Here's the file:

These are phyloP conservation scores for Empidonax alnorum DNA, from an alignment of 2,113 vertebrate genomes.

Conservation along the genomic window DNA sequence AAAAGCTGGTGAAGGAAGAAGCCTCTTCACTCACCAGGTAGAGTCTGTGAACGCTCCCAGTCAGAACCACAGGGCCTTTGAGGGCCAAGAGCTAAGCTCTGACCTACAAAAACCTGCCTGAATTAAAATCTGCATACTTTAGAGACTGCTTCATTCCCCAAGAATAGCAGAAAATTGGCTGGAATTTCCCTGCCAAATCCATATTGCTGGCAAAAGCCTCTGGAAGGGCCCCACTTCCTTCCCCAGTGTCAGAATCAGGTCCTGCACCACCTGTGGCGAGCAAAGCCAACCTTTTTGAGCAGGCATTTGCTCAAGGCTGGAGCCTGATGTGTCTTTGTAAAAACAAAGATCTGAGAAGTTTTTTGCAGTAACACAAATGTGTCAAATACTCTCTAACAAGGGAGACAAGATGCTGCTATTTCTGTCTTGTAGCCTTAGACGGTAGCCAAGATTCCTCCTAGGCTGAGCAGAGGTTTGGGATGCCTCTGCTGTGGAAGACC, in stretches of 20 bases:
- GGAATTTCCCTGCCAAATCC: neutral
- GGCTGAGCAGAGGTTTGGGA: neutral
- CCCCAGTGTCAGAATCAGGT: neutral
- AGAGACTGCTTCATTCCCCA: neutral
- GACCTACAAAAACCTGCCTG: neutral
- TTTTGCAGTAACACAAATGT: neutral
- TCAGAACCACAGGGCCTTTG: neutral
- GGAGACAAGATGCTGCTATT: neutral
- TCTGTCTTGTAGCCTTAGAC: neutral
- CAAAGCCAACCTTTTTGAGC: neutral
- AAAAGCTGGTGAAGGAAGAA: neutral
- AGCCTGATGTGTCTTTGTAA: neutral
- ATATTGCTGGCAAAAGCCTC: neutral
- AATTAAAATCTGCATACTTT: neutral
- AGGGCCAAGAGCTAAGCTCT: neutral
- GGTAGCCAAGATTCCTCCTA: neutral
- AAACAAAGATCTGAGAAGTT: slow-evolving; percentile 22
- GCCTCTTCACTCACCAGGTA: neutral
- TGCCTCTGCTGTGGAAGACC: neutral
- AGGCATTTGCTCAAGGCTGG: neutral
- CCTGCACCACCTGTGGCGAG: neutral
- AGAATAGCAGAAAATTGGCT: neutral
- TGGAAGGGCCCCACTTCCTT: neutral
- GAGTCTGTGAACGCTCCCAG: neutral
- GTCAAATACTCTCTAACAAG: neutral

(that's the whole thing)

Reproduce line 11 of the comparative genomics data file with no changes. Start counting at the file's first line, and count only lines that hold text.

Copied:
- TCTGTCTTGTAGCCTTAGAC: neutral